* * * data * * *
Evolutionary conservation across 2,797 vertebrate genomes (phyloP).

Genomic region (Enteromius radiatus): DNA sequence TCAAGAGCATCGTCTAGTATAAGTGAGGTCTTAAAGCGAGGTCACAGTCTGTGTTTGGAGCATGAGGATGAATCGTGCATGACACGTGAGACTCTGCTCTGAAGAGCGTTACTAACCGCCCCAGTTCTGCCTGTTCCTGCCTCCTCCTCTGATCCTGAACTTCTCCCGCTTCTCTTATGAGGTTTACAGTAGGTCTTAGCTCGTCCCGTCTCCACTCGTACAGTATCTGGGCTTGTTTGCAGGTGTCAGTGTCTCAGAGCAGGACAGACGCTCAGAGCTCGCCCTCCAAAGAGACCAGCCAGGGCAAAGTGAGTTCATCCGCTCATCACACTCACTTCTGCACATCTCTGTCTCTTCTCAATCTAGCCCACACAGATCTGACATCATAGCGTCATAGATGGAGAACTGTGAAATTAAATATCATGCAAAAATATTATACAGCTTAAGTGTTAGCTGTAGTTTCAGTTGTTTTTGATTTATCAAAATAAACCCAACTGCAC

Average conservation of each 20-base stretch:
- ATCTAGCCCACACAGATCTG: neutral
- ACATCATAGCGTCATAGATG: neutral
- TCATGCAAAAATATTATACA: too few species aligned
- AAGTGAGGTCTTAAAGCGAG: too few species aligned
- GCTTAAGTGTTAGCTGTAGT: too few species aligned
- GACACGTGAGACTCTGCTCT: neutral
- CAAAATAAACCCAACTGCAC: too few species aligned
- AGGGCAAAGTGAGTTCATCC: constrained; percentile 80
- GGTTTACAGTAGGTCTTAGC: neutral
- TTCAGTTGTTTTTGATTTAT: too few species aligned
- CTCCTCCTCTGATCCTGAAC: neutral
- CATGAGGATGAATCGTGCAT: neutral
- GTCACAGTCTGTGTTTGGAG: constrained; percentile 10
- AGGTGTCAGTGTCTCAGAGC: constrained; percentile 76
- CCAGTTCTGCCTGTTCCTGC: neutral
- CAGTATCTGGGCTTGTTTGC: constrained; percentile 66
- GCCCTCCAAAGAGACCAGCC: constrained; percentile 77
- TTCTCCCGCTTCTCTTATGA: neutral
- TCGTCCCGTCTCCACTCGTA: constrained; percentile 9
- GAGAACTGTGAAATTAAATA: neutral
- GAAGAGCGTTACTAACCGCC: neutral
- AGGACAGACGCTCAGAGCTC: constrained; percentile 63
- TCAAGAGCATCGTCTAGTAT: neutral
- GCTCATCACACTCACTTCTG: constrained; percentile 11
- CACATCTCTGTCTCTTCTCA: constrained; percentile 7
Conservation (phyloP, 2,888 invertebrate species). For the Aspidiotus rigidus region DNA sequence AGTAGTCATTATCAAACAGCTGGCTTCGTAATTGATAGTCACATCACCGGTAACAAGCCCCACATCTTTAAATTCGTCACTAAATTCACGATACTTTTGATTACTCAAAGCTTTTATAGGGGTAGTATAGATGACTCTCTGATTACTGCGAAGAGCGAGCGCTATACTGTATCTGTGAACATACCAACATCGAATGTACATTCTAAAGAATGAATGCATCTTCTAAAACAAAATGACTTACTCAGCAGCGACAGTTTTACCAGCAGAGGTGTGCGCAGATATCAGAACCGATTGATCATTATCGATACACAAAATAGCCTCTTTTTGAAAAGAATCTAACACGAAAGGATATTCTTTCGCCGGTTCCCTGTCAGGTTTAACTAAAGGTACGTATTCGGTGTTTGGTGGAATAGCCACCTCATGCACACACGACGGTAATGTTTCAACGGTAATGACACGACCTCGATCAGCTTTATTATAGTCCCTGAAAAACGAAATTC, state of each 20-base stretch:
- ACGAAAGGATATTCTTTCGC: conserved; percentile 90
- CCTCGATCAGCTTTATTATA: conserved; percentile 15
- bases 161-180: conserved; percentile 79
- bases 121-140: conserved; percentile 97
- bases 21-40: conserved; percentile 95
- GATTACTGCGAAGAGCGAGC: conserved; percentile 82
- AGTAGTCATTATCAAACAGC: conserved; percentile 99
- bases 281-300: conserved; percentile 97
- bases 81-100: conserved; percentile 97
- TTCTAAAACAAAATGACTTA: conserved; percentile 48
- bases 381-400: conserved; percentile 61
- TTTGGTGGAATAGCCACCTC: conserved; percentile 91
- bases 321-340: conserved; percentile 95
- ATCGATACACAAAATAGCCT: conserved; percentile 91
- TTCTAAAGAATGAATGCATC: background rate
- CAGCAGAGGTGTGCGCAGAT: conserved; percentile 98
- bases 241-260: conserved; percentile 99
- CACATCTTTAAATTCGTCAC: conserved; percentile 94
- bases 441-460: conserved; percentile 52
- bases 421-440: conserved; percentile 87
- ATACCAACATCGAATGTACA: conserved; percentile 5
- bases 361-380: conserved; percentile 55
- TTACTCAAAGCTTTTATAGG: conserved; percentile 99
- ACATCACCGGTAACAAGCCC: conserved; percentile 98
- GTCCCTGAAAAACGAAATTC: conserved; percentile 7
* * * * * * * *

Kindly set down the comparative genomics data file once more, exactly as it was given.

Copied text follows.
Evolutionary conservation across 2,797 vertebrate genomes (phyloP).

Genomic region (Enteromius radiatus): DNA sequence TCAAGAGCATCGTCTAGTATAAGTGAGGTCTTAAAGCGAGGTCACAGTCTGTGTTTGGAGCATGAGGATGAATCGTGCATGACACGTGAGACTCTGCTCTGAAGAGCGTTACTAACCGCCCCAGTTCTGCCTGTTCCTGCCTCCTCCTCTGATCCTGAACTTCTCCCGCTTCTCTTATGAGGTTTACAGTAGGTCTTAGCTCGTCCCGTCTCCACTCGTACAGTATCTGGGCTTGTTTGCAGGTGTCAGTGTCTCAGAGCAGGACAGACGCTCAGAGCTCGCCCTCCAAAGAGACCAGCCAGGGCAAAGTGAGTTCATCCGCTCATCACACTCACTTCTGCACATCTCTGTCTCTTCTCAATCTAGCCCACACAGATCTGACATCATAGCGTCATAGATGGAGAACTGTGAAATTAAATATCATGCAAAAATATTATACAGCTTAAGTGTTAGCTGTAGTTTCAGTTGTTTTTGATTTATCAAAATAAACCCAACTGCAC

Average conservation of each 20-base stretch:
- ATCTAGCCCACACAGATCTG: neutral
- ACATCATAGCGTCATAGATG: neutral
- TCATGCAAAAATATTATACA: too few species aligned
- AAGTGAGGTCTTAAAGCGAG: too few species aligned
- GCTTAAGTGTTAGCTGTAGT: too few species aligned
- GACACGTGAGACTCTGCTCT: neutral
- CAAAATAAACCCAACTGCAC: too few species aligned
- AGGGCAAAGTGAGTTCATCC: constrained; percentile 80
- GGTTTACAGTAGGTCTTAGC: neutral
- TTCAGTTGTTTTTGATTTAT: too few species aligned
- CTCCTCCTCTGATCCTGAAC: neutral
- CATGAGGATGAATCGTGCAT: neutral
- GTCACAGTCTGTGTTTGGAG: constrained; percentile 10
- AGGTGTCAGTGTCTCAGAGC: constrained; percentile 76
- CCAGTTCTGCCTGTTCCTGC: neutral
- CAGTATCTGGGCTTGTTTGC: constrained; percentile 66
- GCCCTCCAAAGAGACCAGCC: constrained; percentile 77
- TTCTCCCGCTTCTCTTATGA: neutral
- TCGTCCCGTCTCCACTCGTA: constrained; percentile 9
- GAGAACTGTGAAATTAAATA: neutral
- GAAGAGCGTTACTAACCGCC: neutral
- AGGACAGACGCTCAGAGCTC: constrained; percentile 63
- TCAAGAGCATCGTCTAGTAT: neutral
- GCTCATCACACTCACTTCTG: constrained; percentile 11
- CACATCTCTGTCTCTTCTCA: constrained; percentile 7
Conservation (phyloP, 2,888 invertebrate species). For the Aspidiotus rigidus region DNA sequence AGTAGTCATTATCAAACAGCTGGCTTCGTAATTGATAGTCACATCACCGGTAACAAGCCCCACATCTTTAAATTCGTCACTAAATTCACGATACTTTTGATTACTCAAAGCTTTTATAGGGGTAGTATAGATGACTCTCTGATTACTGCGAAGAGCGAGCGCTATACTGTATCTGTGAACATACCAACATCGAATGTACATTCTAAAGAATGAATGCATCTTCTAAAACAAAATGACTTACTCAGCAGCGACAGTTTTACCAGCAGAGGTGTGCGCAGATATCAGAACCGATTGATCATTATCGATACACAAAATAGCCTCTTTTTGAAAAGAATCTAACACGAAAGGATATTCTTTCGCCGGTTCCCTGTCAGGTTTAACTAAAGGTACGTATTCGGTGTTTGGTGGAATAGCCACCTCATGCACACACGACGGTAATGTTTCAACGGTAATGACACGACCTCGATCAGCTTTATTATAGTCCCTGAAAAACGAAATTC, state of each 20-base stretch:
- ACGAAAGGATATTCTTTCGC: conserved; percentile 90
- CCTCGATCAGCTTTATTATA: conserved; percentile 15
- bases 161-180: conserved; percentile 79
- bases 121-140: conserved; percentile 97
- bases 21-40: conserved; percentile 95
- GATTACTGCGAAGAGCGAGC: conserved; percentile 82
- AGTAGTCATTATCAAACAGC: conserved; percentile 99
- bases 281-300: conserved; percentile 97
- bases 81-100: conserved; percentile 97
- TTCTAAAACAAAATGACTTA: conserved; percentile 48
- bases 381-400: conserved; percentile 61
- TTTGGTGGAATAGCCACCTC: conserved; percentile 91
- bases 321-340: conserved; percentile 95
- ATCGATACACAAAATAGCCT: conserved; percentile 91
- TTCTAAAGAATGAATGCATC: background rate
- CAGCAGAGGTGTGCGCAGAT: conserved; percentile 98
- bases 241-260: conserved; percentile 99
- CACATCTTTAAATTCGTCAC: conserved; percentile 94
- bases 441-460: conserved; percentile 52
- bases 421-440: conserved; percentile 87
- ATACCAACATCGAATGTACA: conserved; percentile 5
- bases 361-380: conserved; percentile 55
- TTACTCAAAGCTTTTATAGG: conserved; percentile 99
- ACATCACCGGTAACAAGCCC: conserved; percentile 98
- GTCCCTGAAAAACGAAATTC: conserved; percentile 7